Why is a brand’s visual identity important?

Today’s market is saturated with products. Everything is more accessible than ever. Price comparison sites help people find the best deal. And yet, people don’t just go for the cheapest option.


Because it’s the brand that sells the product, not the other way around. But no one said building a brand identity was simple. There are many things to take care of: business name, website and product design, a captivating logo, the right tone of voice, an intriguing mission, your own style of photography; all intertwined in a concept called brand personality. You can distinguish a striking brand from a bad one simply – all the elements of quality brands flow together and create a consistent experience. With ‘’bad’’ brands, everything is all over the place.

What does your brand represent?

Is your brand:

  • Personable and friendly, or corporate and professional?
  • Spontaneous and high energy, or carefully thinking and planning?
  • Young, modern and high tech, or classic and traditional?
  • Cutting edge or established?
  • Fun or serious?
  • Accessible to all or upscale, premium?
  • More feminine, masculine, or neutral?

           It is not always one or the other; it’s normal to be on a spectrum. You can get even more specific about your brand with the following questions:

  • Who is your ideal customer?
  • How do they communicate, what captivates them?
    How old are they, what’s their job?
  • What’s your brand personality? (You can’t be everything to everyone.)
  • If you had to describe your business idea in three words, what would they be?

Try to pick out some keywords to describe your brand’s values and ‘’feel’’. Here are some ideas:

Achievement-oriented, authentic, adventurous, authoritarian, balanced, beautiful, bold, compassionate, challenge-minded, competent, creative, edgy, daring, fun, feminine, joyful, honest, kind, just, knowledge-oriented, leading, mascline, optimistic, peaceful, pleasure-focused, poised, popular, recognised, respected, service-oriented, spiritual, trustworthy.

If colors could speak

Did you know that certain colors invoke certain emotions? Moreover, color increases brand recognition by up to 80%. If we loosely linked colors to key words, it could look something like this: Arriving at that perfect colour for your brand means you’ll be able to send a consistent message to your audience through your logo, web-design, invoice design, product packaging and much more. The key is to stay consistent throughout your emails, social media, and web copy, too.

Analyze your competition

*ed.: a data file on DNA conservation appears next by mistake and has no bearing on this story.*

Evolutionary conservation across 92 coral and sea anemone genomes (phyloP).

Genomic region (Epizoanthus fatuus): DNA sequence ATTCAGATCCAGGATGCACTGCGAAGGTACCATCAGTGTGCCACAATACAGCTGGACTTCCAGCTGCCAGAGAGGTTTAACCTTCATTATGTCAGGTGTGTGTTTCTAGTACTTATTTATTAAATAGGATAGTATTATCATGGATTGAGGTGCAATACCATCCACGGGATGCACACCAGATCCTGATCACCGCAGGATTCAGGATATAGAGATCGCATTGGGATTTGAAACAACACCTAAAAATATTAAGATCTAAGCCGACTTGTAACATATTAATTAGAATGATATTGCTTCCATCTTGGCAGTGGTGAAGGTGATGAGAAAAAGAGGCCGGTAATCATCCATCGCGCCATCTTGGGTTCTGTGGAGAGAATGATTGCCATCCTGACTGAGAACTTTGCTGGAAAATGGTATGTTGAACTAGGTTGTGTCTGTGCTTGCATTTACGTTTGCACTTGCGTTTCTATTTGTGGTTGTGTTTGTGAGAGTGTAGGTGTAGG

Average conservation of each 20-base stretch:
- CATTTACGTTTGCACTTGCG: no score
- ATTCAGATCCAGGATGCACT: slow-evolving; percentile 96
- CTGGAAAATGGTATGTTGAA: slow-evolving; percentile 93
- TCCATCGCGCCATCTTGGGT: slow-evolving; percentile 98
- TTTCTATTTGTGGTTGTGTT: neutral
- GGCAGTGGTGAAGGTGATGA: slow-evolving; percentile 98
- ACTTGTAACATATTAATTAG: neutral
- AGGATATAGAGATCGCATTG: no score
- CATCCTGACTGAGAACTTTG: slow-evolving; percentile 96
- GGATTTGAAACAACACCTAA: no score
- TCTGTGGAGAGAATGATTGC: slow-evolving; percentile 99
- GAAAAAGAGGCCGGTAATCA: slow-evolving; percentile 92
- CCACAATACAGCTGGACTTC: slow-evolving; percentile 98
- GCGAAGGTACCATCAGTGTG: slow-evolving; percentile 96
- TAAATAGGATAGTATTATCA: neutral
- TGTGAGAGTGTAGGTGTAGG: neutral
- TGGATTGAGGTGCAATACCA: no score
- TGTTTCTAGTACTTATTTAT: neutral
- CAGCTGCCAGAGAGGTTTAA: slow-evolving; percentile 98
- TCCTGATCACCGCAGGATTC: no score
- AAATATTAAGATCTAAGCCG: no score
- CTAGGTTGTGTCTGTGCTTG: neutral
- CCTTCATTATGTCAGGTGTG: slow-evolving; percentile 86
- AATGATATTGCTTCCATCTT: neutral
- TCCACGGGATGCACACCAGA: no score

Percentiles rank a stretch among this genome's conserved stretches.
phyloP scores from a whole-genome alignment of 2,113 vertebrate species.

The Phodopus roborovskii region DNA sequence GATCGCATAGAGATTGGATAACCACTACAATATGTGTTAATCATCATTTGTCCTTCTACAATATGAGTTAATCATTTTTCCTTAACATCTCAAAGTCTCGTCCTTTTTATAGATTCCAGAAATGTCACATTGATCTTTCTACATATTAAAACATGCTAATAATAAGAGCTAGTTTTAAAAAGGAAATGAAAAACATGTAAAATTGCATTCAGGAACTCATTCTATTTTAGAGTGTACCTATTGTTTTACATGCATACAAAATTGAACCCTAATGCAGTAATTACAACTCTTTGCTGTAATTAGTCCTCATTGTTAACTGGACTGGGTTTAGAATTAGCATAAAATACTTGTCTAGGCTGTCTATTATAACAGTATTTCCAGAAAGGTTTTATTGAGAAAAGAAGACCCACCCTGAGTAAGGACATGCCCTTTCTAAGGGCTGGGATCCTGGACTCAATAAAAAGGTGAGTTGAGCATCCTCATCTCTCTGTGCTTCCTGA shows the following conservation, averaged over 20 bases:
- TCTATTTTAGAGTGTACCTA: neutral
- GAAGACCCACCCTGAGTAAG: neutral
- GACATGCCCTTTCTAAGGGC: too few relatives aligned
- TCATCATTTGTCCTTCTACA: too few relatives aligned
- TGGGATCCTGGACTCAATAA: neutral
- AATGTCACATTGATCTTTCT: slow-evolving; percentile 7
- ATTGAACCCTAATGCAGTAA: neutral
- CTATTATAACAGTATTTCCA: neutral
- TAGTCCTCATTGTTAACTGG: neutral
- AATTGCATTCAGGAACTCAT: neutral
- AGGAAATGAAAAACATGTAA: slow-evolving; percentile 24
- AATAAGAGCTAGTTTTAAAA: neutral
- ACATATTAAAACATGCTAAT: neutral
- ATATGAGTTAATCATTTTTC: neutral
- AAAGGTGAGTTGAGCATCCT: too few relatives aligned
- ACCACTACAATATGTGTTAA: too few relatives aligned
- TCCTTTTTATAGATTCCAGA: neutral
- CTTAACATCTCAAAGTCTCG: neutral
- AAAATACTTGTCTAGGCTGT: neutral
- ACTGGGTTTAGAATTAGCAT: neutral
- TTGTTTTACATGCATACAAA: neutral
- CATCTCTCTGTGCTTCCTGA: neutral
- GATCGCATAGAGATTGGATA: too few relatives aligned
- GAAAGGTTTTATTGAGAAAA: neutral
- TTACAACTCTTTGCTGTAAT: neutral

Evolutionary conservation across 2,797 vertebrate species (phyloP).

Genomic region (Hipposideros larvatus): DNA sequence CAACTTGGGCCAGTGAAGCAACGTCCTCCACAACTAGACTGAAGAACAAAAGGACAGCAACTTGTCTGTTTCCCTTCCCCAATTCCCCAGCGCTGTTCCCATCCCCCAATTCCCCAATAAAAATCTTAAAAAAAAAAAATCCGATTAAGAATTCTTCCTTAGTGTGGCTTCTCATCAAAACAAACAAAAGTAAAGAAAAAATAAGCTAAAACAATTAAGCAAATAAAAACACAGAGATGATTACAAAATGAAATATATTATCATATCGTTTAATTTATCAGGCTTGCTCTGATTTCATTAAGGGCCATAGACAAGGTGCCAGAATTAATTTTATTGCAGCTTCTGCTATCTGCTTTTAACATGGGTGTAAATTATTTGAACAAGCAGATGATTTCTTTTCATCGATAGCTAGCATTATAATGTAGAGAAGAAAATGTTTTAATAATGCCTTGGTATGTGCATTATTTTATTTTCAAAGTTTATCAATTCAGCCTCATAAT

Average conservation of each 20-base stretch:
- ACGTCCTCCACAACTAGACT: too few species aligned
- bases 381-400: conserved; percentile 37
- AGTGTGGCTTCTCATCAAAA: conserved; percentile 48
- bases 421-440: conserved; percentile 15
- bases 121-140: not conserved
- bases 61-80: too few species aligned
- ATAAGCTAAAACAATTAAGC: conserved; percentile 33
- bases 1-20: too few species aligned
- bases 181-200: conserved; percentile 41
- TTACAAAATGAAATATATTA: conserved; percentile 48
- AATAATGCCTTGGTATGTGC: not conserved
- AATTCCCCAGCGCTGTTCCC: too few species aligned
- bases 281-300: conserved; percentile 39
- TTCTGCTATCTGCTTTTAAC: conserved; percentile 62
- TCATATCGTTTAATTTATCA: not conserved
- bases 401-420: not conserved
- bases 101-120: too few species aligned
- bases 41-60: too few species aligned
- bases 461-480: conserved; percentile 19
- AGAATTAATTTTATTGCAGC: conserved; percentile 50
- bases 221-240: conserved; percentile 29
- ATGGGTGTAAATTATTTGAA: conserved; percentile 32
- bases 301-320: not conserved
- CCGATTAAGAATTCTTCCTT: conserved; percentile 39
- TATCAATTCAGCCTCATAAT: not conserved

Researching the logos, websites and color schemes of other brands in your industry can help you decide if you want to compete, or stand out. This guide lists the hex code palettes of several well-known brands, which can be used as a reference to create your own unique combination.

Get HONEST feedback

I learnt an important lesson with my initial mistake. See, your cheerleaders want the best for you, like my guy friends did. They don’t always tell you what they dislike, because they think it applies only to them. And they didn’t want to say anything much initially because they didn’t want to hurt my feelings. And each man thought it was just him who wasn’t really connecting, so better to stay quiet.

So definitely, try to do research as much as possible and ensure that the color you choose is not a put-off for your audience. Urge your super supportive fans, especially among people who can be a sort of representation of your target group, to give you constructive feedback, to say it like it is, that you’re a big girl/ boy, and can handle it.

Sometimes you may not be able to reach the exact target in your close circle. Like if you’re doing a product for an age group which you don’t have close interactions with. Pass it around. Ask your connections to ask people they know.

If they all REALLY like your choice of the color palette, and it matches your brand story, you’re all set!

Brainstorm with your graphic designer

I assume you have a graphic designer who is creating your logo? Do a brain dump of all the above on him/ her. Share your preferences of dominant colors and palettes, brief them on what you want the brand to be, and let them figure out how to bring the brand and the logo design alive with the colors you’ve chosen!

Doing the design yourself? No sweat. Just play around with the colors you’ve chosen so far, and see how best it works with your logo.

The most important thing is, have fun while doing it! This is one of the most creative and exciting parts of your business journey.

Once you set the colors, and people know about your brand, they tend to remember it by color. So while you can keep tweaking your colors a bit as you go, don’t change it drastically from the original color palette you had set. Try not to change the dominant color at all.

Would love to hear your comments and don’t hesitate to reach out to connect with me through my website, LinkedIn, or Twitter for more tips and information on simple ways to execute your branding and marketing for your small business.

Final thoughts

While the impact of design and colors on sales may not yet be a science with hard evidence, it doesn’t have to be. When shopping online, perceived product quality is almost as important, if not more important than actual quality – something that can be greatly influenced by good design and the right choice of visuals.